"There’s more work to do to reduce our deficits, and I’m willing to do it," he added.

Senate approval sends the bill to the House, where Speaker John Boehner (R-Ohio) said the House will review the Senate bill.

With the stage set for a New Year’s Day vote, it remains unclear if the House will vote on the bill before Thursday, when the 113th Congress will be sworn in.

“The House will honor its commitment to consider the Senate agreement if it is passed,” Boehner said. “Decisions about whether the House will seek to accept or promptly amend the measure will not be made until House members — and the American people — have been able to review the legislation.”

Boehner is not a fan of moving significant legislation in lame-duck sessions, and he has made it a top priority to give members and the public time to read bills before scheduling votes on them.

The bill would appear to be a hard sell with House Republicans, many of whom objected to an earlier bill sought by Boehner that extended tax rates on annual incomes under $1 million as a tax hike. However, unlike Boehner's "Plan B" bill, the Senate-passed measure will attract significant support from House Democrats.

The Senate measure includes few spending cuts, which House Republicans have repeatedly demanded.  

“I don’t see any balance yet, that’s the fundamental problem,” Rep. Jason Chaffetz (R-Utah) told The Hill. “If you don’t cut spending, there’s no way you’re going to pick up Republican votes.”  

Heritage Action for American, a conservative advocacy group, urged lawmakers to oppose the deal.  

“To be clear, this is a tax increase.  In 2013, the top marginal rate, death tax, and taxes on long-term capital gains and dividends will all be higher than in 2012.  Comparing tax rates to hypothetical rates that have hardly any support is nothing more than misleading Washington spin,” the group declared in a statement.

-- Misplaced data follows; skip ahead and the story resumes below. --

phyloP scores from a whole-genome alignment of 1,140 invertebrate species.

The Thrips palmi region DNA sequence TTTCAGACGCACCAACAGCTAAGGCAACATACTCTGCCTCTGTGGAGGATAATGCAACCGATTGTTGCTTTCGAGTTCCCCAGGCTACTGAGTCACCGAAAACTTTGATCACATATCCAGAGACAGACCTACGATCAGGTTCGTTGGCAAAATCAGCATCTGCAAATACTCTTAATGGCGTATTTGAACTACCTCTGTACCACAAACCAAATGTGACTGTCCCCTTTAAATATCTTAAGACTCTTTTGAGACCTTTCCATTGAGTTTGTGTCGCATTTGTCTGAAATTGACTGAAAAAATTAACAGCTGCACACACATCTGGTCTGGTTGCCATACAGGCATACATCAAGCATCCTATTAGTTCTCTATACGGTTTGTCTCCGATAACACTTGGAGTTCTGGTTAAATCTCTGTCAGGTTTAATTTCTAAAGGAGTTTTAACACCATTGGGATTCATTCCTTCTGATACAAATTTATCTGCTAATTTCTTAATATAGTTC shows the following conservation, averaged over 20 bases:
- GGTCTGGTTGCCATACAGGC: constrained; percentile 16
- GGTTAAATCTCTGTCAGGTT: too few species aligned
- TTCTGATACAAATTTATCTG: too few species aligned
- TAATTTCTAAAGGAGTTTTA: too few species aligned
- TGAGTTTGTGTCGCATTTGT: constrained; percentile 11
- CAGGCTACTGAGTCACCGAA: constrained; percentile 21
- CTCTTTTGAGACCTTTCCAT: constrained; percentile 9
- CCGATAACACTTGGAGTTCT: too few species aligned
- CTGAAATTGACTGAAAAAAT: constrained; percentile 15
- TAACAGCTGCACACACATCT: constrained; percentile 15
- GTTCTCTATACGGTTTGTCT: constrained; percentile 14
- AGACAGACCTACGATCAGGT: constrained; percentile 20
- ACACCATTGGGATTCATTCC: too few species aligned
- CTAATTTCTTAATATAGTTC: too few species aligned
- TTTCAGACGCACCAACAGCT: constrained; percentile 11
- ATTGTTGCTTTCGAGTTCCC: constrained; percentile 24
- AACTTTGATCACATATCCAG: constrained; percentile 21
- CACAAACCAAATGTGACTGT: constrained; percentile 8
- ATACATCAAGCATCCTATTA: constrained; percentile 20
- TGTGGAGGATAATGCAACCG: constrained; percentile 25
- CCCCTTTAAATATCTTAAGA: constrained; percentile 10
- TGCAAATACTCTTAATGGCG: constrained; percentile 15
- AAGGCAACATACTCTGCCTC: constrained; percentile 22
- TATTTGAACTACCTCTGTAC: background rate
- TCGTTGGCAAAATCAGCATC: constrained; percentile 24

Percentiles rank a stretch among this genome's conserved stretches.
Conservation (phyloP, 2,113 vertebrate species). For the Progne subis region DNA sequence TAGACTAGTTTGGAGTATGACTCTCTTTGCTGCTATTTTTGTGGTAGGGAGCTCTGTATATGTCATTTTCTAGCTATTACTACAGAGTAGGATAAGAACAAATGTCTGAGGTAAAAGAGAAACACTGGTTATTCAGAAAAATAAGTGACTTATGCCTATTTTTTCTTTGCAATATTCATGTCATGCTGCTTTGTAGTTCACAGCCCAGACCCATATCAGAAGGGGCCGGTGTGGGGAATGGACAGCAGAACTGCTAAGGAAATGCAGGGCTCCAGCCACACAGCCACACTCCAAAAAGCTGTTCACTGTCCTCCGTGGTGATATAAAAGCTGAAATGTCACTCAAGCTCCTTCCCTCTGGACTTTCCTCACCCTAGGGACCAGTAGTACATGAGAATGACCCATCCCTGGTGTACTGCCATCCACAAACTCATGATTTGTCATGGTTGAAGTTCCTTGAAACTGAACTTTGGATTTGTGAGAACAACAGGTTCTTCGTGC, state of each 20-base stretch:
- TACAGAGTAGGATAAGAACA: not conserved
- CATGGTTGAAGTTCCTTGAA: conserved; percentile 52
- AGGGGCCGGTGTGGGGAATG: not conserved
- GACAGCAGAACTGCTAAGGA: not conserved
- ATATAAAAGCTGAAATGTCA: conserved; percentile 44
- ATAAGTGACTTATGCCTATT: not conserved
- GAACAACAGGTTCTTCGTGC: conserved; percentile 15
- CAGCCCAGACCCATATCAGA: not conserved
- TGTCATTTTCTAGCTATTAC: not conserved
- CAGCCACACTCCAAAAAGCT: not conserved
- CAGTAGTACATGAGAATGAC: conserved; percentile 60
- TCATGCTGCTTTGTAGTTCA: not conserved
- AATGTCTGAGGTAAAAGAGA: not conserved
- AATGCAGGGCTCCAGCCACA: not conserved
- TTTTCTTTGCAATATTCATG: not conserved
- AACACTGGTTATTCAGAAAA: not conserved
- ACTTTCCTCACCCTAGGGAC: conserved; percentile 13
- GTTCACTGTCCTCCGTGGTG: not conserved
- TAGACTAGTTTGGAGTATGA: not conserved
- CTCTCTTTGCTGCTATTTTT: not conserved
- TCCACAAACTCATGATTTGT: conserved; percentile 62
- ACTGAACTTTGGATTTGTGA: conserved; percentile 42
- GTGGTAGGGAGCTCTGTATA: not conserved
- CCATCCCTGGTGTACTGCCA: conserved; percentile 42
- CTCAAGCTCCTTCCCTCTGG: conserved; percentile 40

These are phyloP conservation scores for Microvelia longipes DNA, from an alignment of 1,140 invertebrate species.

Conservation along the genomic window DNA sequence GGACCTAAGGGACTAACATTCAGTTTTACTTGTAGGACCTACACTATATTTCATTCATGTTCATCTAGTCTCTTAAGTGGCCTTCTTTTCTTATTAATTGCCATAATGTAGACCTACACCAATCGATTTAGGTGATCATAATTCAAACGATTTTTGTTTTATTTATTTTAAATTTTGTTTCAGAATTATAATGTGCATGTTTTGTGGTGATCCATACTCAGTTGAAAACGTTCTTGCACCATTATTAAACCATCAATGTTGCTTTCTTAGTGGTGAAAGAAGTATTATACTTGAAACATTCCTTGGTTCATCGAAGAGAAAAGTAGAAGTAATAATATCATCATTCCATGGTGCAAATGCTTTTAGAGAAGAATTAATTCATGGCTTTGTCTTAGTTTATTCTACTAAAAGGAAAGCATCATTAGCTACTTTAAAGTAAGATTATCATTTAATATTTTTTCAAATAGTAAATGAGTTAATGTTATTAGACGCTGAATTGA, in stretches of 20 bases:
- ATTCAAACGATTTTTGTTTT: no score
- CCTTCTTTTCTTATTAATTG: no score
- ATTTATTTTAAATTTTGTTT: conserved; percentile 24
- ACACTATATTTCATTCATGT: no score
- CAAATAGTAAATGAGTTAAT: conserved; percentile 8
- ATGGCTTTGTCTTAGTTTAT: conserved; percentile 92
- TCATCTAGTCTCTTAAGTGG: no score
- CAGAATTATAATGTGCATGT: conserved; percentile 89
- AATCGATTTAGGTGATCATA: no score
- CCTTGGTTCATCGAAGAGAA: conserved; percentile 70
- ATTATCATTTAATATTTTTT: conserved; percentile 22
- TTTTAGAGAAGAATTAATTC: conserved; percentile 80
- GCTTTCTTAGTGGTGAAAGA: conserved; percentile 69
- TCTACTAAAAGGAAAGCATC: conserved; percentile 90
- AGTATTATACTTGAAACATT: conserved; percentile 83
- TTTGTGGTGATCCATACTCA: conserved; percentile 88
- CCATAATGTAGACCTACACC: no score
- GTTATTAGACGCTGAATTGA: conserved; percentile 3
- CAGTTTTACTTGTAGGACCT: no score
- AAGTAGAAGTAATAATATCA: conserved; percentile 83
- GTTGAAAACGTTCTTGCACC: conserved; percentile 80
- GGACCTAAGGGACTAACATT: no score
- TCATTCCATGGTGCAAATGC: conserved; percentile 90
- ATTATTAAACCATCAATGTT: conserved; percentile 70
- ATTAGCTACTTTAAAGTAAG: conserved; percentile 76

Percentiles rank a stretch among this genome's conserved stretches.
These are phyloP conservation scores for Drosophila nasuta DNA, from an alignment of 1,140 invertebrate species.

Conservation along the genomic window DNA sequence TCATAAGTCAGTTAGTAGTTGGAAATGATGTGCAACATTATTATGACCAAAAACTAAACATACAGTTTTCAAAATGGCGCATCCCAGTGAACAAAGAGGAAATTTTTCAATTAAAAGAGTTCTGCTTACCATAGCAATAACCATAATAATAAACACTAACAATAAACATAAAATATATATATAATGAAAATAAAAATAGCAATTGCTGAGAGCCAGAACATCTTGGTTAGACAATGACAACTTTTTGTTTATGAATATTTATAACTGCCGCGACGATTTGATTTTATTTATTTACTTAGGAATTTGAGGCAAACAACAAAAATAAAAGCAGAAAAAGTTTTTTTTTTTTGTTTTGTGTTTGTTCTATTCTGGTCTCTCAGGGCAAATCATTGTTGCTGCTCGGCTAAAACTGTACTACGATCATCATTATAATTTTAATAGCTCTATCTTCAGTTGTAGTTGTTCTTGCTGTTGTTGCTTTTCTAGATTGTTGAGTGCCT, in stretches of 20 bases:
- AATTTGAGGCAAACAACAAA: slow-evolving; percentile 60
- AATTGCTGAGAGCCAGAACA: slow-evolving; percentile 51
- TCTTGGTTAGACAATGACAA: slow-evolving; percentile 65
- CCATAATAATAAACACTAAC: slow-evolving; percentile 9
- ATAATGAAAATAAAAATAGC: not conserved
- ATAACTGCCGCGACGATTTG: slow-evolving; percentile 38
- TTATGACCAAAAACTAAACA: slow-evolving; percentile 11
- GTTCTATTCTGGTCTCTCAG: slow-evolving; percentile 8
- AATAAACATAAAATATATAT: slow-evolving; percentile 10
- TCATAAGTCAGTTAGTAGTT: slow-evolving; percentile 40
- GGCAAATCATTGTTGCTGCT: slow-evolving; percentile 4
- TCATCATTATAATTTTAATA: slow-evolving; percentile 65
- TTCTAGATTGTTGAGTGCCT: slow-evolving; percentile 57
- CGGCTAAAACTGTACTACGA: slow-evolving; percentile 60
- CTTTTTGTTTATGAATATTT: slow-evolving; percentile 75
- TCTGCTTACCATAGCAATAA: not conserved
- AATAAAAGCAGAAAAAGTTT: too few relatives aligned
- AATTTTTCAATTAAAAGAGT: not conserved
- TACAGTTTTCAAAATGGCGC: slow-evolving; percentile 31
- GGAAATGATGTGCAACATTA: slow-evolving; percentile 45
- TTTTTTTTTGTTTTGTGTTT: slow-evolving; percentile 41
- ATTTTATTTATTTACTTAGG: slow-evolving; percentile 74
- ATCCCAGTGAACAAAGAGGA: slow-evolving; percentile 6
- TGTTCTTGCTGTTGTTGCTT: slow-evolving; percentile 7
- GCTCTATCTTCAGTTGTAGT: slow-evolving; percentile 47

Liberal groups and labor unions have begun to line up against the deal, as well. They complained the White House and Democrats were giving up too much, particularly after Obama campaigned on a pledge to raise tax rates on households with annual income above $250,000.

“We just finished an election in which the American people made clear that they want the wealthiest 2 percent to finally pay their fair share of taxes, but this agreement fails to meet that test,” said Justin Ruben, executive director of MoveOn.org. “Voters gave President Obama a mandate to end the Bush tax cuts for those making more than $250,000. He has not delivered.”

 
“Its [sic] not a good fiscal cliff deal if it gives more tax cuts to 2 percent and sets the stage for more hostage taking,” AFL-CIO president Richard Trumka wrote in a Twitter post on Monday night.  

House Democratic Leader Nancy Pelosi (Calif.) remained non-committal publicly but has signed off the deal in private, according to a source familiar with the talks.  

“I understand at the present time, Senate Democrats are meeting with the Vice President.  When a final agreement is reached and passed by the Senate, I will present it to the House Democratic Caucus,” she said in a statement.